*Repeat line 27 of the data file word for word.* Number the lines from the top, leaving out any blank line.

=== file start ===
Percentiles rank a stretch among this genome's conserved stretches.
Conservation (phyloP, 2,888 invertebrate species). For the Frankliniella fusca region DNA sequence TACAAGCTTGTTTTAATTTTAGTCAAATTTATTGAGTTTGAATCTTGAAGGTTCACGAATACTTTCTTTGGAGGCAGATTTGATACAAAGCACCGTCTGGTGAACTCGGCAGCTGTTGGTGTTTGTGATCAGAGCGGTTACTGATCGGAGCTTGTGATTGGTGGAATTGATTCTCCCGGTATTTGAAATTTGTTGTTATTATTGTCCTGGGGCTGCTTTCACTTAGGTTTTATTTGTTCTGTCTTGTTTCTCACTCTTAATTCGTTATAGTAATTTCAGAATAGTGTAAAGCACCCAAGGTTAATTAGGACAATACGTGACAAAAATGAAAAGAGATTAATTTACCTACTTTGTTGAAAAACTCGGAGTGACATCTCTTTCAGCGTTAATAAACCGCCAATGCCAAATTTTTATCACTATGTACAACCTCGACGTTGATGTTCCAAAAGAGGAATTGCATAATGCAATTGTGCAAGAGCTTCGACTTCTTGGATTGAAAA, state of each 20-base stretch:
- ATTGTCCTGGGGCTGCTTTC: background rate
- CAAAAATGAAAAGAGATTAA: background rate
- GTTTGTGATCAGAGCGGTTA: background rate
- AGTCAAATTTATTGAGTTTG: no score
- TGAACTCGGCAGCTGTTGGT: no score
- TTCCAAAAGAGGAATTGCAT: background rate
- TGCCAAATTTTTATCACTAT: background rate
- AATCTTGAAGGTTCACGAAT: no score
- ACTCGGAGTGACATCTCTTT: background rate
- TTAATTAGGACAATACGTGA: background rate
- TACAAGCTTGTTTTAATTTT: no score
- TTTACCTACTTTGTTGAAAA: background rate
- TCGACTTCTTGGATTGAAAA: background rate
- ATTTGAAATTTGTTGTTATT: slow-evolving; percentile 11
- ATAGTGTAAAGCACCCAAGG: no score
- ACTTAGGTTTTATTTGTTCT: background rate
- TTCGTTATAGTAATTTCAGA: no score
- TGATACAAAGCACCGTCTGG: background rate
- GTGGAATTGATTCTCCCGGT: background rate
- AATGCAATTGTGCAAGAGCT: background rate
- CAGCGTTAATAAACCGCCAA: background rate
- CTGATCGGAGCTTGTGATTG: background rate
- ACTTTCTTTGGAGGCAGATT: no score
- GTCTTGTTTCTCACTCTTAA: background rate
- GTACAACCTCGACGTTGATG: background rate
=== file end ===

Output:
- GTACAACCTCGACGTTGATG: background rate